THE PROBLEM in the origin of Christianity to which this study hopes to contribute is that of its rapid hellenization. Christianity began, as far as we know, with a simple Galilean peasant, who, like Amos of old, spoke moving words to an audience which as a whole little understood or liked his message. As to details of Jesus’ message we are in almost constant difficulty, but his way of thinking seems to have been so genuinely a product of the Judaism of his environment that strongly as he denounced aspects of that Judaism, any real departure from it has usually...

    • CHAPTER TWO Method in Evaluating Symbols
      (pp. 36-78)

      STUDY OF THE rabbinic evidence has led to a negative conclusion.¹ It was not because the Greco-Roman world and its images had been accepted as valid for Judaism by the rabbis that such numbers of Greco-Roman figures were used in the Jewish tombs and synagogues of the time. The rabbis held to their aniconism [that is, non-utilization of graphic arts in general] with occasional but on the whole very insignificant modification. Accordingly, since the images were used so flagrantly, the rabbis could have had little control over the practices of the mass of Jews and I suspect that they had...


    • CHAPTER THREE The Shofar
      (pp. 81-115)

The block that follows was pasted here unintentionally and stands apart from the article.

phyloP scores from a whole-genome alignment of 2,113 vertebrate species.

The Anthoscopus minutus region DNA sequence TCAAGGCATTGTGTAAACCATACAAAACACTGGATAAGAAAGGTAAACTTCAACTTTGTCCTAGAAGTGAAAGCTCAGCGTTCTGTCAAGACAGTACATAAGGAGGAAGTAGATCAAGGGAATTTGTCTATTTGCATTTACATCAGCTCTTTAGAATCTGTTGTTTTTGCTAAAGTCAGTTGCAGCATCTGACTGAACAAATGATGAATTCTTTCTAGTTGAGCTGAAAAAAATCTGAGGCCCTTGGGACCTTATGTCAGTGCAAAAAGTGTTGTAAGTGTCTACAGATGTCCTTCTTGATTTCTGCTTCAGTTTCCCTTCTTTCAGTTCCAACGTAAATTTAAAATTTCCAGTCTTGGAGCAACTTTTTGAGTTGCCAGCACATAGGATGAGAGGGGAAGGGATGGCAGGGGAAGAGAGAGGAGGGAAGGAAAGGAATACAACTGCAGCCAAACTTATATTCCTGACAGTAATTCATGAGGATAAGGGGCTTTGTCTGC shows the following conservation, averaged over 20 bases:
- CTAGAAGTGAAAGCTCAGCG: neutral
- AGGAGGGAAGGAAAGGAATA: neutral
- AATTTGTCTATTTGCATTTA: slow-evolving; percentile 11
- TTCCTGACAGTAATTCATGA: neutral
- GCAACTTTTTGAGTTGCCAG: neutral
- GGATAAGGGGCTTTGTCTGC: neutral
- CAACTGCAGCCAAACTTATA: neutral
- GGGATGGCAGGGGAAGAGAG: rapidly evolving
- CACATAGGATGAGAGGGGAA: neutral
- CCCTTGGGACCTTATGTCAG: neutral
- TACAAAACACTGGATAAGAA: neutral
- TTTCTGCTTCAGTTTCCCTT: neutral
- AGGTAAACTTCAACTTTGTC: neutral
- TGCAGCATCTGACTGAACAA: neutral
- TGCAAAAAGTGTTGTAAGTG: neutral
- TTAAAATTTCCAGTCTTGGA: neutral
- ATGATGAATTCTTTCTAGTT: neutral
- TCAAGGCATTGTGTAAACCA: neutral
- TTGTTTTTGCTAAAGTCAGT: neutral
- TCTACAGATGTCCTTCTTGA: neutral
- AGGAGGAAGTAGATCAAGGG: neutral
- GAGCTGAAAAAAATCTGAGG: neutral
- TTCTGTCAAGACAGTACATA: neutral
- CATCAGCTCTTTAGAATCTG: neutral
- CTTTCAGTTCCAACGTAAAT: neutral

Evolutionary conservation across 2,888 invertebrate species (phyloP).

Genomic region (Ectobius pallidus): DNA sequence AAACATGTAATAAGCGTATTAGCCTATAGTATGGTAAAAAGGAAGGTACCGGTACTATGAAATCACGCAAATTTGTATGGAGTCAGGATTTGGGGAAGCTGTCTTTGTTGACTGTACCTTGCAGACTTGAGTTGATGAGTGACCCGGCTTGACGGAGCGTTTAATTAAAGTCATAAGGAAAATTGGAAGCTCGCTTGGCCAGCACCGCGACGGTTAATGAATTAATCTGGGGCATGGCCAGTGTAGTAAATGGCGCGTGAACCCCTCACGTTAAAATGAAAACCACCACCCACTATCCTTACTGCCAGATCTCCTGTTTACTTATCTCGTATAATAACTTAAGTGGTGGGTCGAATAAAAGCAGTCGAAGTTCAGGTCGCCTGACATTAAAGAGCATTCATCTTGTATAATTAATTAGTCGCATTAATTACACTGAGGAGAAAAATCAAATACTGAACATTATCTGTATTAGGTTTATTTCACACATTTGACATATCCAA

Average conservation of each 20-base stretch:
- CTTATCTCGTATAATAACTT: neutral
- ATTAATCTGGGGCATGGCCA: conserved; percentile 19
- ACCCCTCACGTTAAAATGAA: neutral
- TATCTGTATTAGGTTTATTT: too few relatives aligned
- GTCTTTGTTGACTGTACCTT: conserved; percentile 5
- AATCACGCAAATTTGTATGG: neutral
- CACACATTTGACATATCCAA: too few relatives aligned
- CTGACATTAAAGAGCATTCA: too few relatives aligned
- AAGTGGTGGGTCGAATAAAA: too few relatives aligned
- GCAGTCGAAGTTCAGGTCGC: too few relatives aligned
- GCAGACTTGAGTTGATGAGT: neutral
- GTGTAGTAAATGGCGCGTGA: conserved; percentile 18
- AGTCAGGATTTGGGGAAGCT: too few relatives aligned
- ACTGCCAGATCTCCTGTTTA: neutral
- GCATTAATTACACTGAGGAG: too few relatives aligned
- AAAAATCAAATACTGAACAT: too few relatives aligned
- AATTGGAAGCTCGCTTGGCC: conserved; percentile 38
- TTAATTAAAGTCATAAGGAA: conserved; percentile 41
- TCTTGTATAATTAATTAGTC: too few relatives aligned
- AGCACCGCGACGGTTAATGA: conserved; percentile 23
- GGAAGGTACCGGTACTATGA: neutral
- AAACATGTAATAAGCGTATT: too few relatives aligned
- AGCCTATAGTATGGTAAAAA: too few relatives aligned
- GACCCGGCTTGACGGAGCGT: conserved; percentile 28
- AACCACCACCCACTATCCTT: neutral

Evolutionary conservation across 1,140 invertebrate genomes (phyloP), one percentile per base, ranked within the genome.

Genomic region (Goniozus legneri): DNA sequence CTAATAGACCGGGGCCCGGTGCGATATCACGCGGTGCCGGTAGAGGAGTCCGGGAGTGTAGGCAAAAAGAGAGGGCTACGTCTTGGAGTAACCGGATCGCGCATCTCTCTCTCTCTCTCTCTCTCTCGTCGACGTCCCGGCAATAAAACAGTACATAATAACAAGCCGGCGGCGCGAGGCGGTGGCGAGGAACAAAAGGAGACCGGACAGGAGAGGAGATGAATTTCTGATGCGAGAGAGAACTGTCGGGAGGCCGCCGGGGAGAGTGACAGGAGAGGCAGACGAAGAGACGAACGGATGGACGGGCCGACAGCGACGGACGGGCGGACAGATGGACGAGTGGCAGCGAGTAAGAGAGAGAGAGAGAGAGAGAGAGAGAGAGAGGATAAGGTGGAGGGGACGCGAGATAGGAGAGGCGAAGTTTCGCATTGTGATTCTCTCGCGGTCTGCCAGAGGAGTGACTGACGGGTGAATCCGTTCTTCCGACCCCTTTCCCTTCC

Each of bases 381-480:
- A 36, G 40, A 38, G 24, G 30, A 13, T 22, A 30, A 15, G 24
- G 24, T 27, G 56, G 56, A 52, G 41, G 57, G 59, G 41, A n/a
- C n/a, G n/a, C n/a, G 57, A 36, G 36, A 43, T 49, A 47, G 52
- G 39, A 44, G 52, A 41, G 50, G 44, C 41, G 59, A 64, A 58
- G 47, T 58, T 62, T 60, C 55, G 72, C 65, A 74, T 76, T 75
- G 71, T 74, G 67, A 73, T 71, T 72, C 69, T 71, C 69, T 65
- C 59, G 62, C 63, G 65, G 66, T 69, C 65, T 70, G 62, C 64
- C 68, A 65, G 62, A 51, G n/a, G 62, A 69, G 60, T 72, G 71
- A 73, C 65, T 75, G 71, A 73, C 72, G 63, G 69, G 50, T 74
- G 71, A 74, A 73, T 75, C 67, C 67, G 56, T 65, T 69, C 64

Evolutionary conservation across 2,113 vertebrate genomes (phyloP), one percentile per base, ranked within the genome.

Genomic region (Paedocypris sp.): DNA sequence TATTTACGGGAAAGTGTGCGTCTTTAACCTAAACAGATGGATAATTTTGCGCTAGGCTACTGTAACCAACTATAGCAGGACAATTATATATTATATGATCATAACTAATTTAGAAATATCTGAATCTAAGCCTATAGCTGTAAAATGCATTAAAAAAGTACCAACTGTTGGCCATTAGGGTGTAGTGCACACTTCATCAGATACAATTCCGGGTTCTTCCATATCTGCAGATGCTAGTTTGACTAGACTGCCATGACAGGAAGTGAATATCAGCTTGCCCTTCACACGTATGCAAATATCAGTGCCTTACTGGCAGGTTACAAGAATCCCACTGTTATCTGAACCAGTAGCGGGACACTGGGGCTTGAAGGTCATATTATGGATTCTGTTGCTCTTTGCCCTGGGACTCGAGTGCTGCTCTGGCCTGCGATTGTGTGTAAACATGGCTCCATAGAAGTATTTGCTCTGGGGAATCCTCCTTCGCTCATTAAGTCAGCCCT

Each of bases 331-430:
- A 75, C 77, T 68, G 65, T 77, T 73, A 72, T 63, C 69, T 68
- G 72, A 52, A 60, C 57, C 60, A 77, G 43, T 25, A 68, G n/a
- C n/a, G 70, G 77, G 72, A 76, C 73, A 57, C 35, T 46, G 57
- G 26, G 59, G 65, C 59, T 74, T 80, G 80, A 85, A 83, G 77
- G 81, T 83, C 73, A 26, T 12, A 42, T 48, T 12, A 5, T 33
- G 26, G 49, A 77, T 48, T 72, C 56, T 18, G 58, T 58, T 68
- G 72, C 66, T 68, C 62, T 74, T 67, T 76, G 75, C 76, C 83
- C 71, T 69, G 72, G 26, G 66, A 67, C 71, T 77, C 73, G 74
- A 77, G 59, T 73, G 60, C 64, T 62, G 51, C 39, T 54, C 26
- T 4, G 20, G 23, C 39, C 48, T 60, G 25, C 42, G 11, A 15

THE SHOFAR, or trumpet of ram’s horn, has often been mentioned among the symbols appearing in the Jewish remains we are studying.¹ In Jewish ritual the straight horn of the wild goat was at one time used interchangeably with the curved horn of the ram, but by Greco-Roman times the goat’s horn was generally superseded by the ram’s horn, which is the shofar of the monuments. In the Temple the shofar and a pair of trumpets were used together, and it is this pair of trumpets, apparently, that is represented on coins of the Second Revolt,² though it appears nowhere...

    • CHAPTER FOUR Pagan Symbols in Judaism: Astronomical Symbols
      (pp. 116-174)

      LATE ANTIQUITY was deeply committed to an astral approach to religion. The religions of earlier Greeks and Romans largely revolved round seasonal festivals, but neither people seem to have understood clearly that the seasons themselves are controlled by the astral bodies and relations. Similarly Apollo had been a sun god, but not at all as distinctively so as the later Helios or Sol Invictus who largely came to take his place. As the astral conception came in from the East, most of the older myths and divine personalities, and a large part of ancient ritual, were interpreted or altered to...